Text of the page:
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Bunjevci (singular Bunjevac, pronounced Bunye'vtzi and Bunye'vatz resp.) are a South Slav ethnic group originally from the Dinaric Alps region, now mostly living in the Bačka/Bácska (today northern Serbia or Vojvodina) and southern Hungary, particularly in the Baja region. They migrated from their previous location into Bačka in several groups in 1682, 1686, 1687. Bunjevci also live in present-day Lika (Krajina), Western Herzegovina as well as the Dalmatian hinterland.

There are several explanations for their name, most common of which is that it comes from the river Buna in Central Herzegovina, their supposed original homeland before their migrations. However, it is not exactly certain from which exact part of the Dinaric Alps the Bunjevci came. Due to the fact they speak the ikavian štokavian dialect of the Serbo-Croatian group, some claim that they originate from northwestern Herzegovina and northern Dalmatia.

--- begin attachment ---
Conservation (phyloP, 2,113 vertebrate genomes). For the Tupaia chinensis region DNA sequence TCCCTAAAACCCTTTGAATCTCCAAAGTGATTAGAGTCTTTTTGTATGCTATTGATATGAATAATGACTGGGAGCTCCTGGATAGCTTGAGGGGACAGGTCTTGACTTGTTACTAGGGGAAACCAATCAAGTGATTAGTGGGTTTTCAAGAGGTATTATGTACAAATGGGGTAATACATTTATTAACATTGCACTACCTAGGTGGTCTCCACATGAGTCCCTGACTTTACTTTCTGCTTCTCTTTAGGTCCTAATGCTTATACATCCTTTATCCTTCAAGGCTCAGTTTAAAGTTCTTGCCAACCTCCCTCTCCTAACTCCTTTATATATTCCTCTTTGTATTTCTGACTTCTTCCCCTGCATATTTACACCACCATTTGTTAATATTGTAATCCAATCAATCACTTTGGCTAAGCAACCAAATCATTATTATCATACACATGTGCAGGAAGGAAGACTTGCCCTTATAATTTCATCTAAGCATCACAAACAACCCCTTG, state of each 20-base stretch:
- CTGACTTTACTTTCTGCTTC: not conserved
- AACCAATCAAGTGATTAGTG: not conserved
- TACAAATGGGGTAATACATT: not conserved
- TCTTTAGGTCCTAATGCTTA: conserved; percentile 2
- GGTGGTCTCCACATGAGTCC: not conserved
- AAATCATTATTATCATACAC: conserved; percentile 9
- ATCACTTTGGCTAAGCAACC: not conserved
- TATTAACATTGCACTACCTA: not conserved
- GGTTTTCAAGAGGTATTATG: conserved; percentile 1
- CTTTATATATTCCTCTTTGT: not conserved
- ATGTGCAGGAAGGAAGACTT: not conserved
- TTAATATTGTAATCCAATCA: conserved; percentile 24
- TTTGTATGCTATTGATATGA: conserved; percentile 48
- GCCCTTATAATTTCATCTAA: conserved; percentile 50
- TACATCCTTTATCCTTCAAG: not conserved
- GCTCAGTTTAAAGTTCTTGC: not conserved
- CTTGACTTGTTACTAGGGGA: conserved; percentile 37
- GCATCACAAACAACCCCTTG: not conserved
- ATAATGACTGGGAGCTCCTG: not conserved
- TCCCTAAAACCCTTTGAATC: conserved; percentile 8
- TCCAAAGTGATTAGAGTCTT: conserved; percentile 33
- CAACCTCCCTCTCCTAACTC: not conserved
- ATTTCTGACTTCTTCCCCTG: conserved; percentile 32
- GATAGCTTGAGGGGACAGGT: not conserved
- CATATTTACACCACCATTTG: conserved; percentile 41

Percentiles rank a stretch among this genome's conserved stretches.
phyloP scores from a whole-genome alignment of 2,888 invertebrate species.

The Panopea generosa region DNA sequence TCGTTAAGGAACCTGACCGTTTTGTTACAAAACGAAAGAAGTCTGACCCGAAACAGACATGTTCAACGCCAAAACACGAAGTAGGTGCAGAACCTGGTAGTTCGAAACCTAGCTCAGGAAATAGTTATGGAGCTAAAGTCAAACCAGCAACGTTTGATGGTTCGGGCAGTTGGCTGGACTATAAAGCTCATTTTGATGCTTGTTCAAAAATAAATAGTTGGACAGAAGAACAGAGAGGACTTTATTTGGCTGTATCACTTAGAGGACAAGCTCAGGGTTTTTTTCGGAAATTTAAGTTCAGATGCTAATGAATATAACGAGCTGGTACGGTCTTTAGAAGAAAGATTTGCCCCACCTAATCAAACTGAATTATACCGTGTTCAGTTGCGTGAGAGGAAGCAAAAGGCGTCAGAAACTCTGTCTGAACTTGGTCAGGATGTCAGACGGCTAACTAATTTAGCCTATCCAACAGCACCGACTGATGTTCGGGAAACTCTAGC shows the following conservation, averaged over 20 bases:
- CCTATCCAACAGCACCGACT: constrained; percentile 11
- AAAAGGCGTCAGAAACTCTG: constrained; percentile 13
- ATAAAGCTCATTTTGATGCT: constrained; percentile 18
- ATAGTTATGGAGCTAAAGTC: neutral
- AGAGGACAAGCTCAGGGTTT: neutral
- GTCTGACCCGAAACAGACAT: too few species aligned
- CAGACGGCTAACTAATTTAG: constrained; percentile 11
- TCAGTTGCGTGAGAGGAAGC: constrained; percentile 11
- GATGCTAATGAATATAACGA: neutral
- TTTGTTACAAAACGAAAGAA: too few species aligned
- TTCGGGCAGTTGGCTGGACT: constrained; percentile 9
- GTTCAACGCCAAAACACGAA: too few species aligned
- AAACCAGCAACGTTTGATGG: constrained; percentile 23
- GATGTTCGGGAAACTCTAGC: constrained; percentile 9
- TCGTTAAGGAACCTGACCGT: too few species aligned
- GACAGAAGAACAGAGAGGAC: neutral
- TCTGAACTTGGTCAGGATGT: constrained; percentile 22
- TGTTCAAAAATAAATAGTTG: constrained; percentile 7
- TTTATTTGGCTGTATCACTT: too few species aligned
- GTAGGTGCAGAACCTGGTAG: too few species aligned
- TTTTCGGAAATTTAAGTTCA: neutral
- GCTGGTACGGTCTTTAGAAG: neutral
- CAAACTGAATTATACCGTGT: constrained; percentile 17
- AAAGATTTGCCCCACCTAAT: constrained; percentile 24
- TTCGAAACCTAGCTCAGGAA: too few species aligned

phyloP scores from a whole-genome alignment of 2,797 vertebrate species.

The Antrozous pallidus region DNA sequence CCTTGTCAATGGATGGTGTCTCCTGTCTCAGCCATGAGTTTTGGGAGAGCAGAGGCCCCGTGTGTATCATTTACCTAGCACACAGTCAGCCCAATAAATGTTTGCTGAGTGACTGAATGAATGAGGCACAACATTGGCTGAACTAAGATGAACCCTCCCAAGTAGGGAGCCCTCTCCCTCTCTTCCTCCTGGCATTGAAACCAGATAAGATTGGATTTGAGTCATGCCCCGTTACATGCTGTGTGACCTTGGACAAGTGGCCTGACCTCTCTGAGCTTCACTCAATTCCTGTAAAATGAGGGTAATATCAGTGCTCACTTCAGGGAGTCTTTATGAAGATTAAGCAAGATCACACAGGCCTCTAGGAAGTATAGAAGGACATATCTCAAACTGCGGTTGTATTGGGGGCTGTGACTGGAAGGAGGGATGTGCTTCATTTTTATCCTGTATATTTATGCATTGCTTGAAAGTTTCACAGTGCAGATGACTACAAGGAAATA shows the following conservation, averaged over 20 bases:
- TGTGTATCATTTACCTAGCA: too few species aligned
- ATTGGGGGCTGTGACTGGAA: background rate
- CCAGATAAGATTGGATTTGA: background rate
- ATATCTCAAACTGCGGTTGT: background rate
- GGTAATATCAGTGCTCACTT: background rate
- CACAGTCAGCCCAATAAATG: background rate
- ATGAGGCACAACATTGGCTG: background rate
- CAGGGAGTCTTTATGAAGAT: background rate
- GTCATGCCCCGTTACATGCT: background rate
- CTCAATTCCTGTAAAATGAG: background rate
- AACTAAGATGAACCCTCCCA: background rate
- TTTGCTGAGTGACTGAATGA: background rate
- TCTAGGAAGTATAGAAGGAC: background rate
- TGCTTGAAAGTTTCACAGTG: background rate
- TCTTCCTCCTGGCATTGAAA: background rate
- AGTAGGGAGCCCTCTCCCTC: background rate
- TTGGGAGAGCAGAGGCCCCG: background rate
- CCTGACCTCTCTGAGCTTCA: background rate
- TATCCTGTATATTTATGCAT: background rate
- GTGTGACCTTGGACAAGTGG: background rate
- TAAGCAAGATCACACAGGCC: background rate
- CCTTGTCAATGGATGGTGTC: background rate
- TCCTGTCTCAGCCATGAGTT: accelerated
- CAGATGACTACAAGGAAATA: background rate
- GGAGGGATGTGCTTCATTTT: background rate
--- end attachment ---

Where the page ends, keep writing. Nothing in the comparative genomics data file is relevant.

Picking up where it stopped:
Historic documents also refer to Bunjevci as Dalmatians, Catholic Serbs (Catholic Rascians) as well as Bosnians. In October 1918, they held a national convention in Subotica and decided to secede Vojvodina from Hungary and join Serbia. This was confirmed at the Great National Assembly of the Serbs, Bunjevci and other Slavs in Novi Sad, which proclaimed unification with the Kingdom of Serbia in November of 1918.

Nationally, the Magyar censa from 1880 onward to 1910 numbered the Bunjevci distinctly, separate from the Serbs even though they were referred to as Catholic Serbs. The creation of the Kingdom of the Serbs, Croats and Slovenes (renamed Yugoslavia in 1929) brought the Bačka Bunjevci in contact with the Croats. Through political rapprochement, some Bunjevci began developping a Croat national feeling. This was continued in Communist Yugoslavia which on the census of 1948]] did not officially recognize the Bunjevci counting all declared as such to be nothing more than Bačka Croats.

The 1990's saw a comeback of the Bunjevac national movement with their official recognition as a minority group in Serbia in 1990. In the 1991 and 2002 censa, the community was divided around the issue of the name: 20,000 declared themselves Bunjevci in terms of ethnicity whereas some 25,000 opted for the Croatdom. Save for some colonists who arrived after 1945 from Croatia, both halves of the community consider themselves ethnologically as Bunjevci, although each subscribing to its interpretation of the term.

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